FILMS WORTH WATCHING by Robert Alstead
There was not a preview of the teenage rites-of-passage comedy Growing Op before we went to press, but the film should garner more interest than the average Canadian production which is typically in and out of the cinema before you can say “hydroponic lighting system.” Writer-director Michael Melski, who hails from Sydney, Nova Scotia, drew inspiration from news stories of Vancouver grow-op raids. However, while the action takes place in a suburban grow-op, the film is not about drugs. It’s about a teenage boy Quinn – home-schooled and uncertain – trying to find his way in life. Says Melski: “It’s a story about Nature—about a young man growing through change, about the inexorable pull of first love, and the power of family. The long arc of the film is Quinn discovering his true nature.” Growing Op stars Rosanna Arquette (Pulp Fiction), Rachel Blanchard (Flight of the Conchords), Wallace Langham (Little Miss Sunshine), and a newcomer Steven Yaffee (MVP). The soundtrack features many up-and-coming Canadian bands such as punk rebels Teenage Head, Matt Mays and El Torpedo, Joel Plaskett Emergency, Classfied, Jill Barber, Amelia Curran, and Nathan Wiley.
Still with Canadian films, Deepha Mehta’s latest Heaven On Earth is out this month, and has had mixed reviews. The film tackles the subject of arranged marriages through the story of Chand, a young woman who gives up her comfortable Indian community to move in with her socially sanctioned but abusive husband, Rocky. Deeply unhappy, Chand retreats into an inner life based on myth and fairy tales, creating a movie that some critics have called a “muddled” mixture of reality and fantasy.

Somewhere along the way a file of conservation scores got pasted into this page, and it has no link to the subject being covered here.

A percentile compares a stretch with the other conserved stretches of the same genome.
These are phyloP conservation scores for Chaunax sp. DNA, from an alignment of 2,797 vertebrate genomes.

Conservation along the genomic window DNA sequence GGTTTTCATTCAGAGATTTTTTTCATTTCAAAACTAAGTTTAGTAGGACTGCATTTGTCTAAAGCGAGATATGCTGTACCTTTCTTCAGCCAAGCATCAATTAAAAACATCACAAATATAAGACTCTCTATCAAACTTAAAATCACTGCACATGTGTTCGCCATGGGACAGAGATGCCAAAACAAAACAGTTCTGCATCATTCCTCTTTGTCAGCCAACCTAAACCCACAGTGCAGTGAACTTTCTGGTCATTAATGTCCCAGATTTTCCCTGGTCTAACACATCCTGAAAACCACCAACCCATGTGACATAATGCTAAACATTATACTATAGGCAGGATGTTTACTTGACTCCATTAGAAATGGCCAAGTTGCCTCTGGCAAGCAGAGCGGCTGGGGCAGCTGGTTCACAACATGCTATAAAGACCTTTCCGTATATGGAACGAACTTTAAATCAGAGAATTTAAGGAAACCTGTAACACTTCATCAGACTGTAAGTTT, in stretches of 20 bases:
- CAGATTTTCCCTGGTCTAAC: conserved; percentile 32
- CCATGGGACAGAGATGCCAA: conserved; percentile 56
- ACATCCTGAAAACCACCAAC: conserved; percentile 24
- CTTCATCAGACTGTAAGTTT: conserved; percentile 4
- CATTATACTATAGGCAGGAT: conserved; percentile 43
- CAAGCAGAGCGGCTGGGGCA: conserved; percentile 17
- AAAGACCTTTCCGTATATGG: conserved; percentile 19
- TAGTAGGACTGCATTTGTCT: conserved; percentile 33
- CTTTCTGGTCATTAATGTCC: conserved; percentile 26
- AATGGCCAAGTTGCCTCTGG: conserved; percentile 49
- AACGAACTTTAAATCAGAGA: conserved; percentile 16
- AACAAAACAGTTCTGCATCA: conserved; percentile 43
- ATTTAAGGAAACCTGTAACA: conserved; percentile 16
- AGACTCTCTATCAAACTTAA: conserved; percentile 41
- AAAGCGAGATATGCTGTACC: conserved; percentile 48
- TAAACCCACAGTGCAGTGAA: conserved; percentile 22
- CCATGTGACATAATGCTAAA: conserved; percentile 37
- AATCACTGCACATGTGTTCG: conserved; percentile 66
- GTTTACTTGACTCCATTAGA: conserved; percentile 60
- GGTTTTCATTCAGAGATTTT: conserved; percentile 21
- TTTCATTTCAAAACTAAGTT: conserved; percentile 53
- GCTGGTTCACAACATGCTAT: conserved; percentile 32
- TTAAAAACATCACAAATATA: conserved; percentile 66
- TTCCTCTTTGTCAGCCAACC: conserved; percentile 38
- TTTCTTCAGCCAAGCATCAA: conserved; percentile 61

Fresh from winning last month’s audience award for best film at the Vancouver International Film Festival comes I’ve Loved You So Long (Il y a longtemps que je t’aime). A family drama of guilt and grief, it follows Juliette, a woman coming to terms with her past and present after being released from a 15 year stint in prison. The slow-burn story follows Juliette’s (Kristin Scott Thomas showing excellent command of the French language) gradual rapprochement with her family after her younger sister Léa (Elsa Zylberstein) invites Juliette into her family’s home.
A different kind of captivity is examined in The Boy In The Striped Pajamas(opening on 14th), a powerful holocaust drama based on John Boyne’s bestselling young adult novel. At its centre is Bruno, the eight-year-old son of a high ranking nazi officer at Auschwitz who goes on boyish explorations of a nearby “farm” where all the workers wear “striped pajamas.” In his travels, Bruno befriends a bald-headed boy his age on the other side of the barbed wire fence called Shmuel. Their friendship brings about a sequence of events that leads to a moving and, not unexpectedly, tragic conclusion.
If you are looking for something lighter, Happy Go Lucky is an unusually optimistic, feel-good movie from British director Mike Leigh, who also gave us the excellent but bleak Secrets & Lies and Vera Drake. Happy Go Lucky was developed using improvisational techniques of Leigh’s previous work, with its emphasis on deep characters. The film revolves around Poppy (Sally Hawkins) a chirpy, elementary school teacher in London, England who takes up driving lessons after someone steals her bicycle. When Sally finds herself stuck behind the wheel with a socially awkward instructor, the polar opposite of herself, it is an opportunity for her to shine. The film does depend on you being won over by Polly, but for most people that won’t be a problem. Oscar nominations are already being talked about for Hawkins.
Robert Alstead maintains a blog at www.2020Vancouver.com